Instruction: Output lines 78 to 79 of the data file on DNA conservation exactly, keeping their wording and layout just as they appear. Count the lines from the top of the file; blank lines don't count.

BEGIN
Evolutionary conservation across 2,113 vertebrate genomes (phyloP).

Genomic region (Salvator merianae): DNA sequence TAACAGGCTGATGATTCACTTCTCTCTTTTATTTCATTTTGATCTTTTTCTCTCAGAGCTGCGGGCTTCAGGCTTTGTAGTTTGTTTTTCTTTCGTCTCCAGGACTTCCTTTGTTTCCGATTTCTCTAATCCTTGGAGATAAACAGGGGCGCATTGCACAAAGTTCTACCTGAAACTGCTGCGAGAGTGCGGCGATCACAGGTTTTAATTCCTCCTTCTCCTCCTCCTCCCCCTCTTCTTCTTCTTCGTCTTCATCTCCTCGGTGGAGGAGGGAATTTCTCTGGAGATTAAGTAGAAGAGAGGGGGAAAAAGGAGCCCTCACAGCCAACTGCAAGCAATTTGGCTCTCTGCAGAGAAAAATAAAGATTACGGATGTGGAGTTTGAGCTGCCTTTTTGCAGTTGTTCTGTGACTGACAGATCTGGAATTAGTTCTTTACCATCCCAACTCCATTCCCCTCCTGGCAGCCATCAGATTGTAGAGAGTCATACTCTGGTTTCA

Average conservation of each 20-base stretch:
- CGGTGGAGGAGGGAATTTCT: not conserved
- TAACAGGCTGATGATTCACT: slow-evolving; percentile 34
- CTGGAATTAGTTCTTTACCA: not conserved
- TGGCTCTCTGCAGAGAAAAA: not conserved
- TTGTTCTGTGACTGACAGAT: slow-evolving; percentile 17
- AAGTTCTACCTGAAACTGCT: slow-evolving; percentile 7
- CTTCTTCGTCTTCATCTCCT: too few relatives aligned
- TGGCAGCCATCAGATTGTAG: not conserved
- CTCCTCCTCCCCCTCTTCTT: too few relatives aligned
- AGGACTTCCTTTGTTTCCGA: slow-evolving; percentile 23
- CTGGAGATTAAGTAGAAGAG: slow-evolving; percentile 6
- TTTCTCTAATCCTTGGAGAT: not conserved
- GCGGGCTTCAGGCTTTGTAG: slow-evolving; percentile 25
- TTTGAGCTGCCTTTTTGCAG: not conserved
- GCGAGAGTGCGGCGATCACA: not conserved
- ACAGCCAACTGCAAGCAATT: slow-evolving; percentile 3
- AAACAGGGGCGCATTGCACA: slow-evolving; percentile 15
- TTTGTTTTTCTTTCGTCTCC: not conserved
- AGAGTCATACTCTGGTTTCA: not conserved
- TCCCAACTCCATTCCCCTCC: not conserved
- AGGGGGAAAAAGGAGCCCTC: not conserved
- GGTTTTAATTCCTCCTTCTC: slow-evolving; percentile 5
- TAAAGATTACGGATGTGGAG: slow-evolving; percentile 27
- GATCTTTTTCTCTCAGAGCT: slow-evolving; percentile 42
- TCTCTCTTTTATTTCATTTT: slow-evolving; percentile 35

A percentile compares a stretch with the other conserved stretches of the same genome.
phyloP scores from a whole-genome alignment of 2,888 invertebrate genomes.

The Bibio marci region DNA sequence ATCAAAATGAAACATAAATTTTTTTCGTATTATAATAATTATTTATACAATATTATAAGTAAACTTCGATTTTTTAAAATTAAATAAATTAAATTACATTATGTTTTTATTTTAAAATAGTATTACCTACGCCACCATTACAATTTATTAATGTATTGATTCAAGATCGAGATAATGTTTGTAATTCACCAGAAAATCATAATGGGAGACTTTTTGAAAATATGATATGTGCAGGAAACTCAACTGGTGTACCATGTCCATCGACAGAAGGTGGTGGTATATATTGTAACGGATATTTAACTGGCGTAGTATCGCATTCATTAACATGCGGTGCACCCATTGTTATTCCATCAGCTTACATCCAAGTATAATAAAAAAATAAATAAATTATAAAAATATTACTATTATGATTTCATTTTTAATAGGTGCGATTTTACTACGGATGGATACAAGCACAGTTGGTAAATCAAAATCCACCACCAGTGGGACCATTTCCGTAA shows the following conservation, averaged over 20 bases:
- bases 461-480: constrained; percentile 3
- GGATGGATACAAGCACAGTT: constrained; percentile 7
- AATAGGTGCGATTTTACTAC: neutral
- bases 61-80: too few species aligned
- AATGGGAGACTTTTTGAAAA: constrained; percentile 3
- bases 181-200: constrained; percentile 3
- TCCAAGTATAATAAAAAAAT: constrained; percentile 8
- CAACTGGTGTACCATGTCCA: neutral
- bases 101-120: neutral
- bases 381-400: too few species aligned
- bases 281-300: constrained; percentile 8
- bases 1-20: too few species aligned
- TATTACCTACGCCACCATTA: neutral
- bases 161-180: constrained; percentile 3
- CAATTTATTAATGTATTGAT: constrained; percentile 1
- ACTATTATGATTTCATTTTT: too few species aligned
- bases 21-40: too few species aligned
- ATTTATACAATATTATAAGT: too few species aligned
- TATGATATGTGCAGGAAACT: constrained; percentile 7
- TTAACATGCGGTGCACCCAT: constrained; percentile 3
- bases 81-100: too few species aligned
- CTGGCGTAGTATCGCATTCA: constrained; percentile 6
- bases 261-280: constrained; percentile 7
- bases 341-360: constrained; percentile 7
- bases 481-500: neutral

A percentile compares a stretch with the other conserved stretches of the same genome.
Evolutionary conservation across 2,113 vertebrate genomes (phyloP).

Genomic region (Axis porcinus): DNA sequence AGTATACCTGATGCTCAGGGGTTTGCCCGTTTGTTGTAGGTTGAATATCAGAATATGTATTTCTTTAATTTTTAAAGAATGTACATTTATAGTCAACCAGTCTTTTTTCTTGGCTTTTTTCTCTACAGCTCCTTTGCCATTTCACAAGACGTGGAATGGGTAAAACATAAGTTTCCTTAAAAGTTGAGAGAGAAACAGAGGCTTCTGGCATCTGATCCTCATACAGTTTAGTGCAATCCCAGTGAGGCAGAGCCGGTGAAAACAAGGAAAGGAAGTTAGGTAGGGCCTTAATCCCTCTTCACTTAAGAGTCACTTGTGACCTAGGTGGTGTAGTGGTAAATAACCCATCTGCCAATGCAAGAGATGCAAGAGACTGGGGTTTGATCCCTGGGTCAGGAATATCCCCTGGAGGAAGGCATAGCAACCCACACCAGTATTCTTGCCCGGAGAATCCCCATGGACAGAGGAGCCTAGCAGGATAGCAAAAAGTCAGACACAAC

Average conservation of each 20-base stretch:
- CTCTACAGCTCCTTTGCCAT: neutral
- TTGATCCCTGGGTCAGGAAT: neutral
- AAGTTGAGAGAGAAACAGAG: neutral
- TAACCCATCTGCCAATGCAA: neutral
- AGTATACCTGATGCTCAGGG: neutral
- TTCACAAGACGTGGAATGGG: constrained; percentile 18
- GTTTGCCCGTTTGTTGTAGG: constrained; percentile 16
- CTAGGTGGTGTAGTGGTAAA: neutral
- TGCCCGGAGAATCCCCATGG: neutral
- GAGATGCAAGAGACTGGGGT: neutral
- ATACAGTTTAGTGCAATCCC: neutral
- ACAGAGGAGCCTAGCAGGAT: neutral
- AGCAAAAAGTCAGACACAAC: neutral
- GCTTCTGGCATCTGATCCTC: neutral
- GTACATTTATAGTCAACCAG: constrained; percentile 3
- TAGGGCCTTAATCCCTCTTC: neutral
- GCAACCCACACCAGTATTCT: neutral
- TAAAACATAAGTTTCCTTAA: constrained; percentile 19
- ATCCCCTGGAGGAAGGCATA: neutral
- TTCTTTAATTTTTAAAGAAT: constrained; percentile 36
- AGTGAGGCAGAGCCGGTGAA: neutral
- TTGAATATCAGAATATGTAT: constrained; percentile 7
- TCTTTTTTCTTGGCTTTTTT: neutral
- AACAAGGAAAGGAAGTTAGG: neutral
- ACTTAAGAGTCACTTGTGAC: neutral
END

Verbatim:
- TAAAACATAAGTTTCCTTAA: constrained; percentile 19
- ATCCCCTGGAGGAAGGCATA: neutral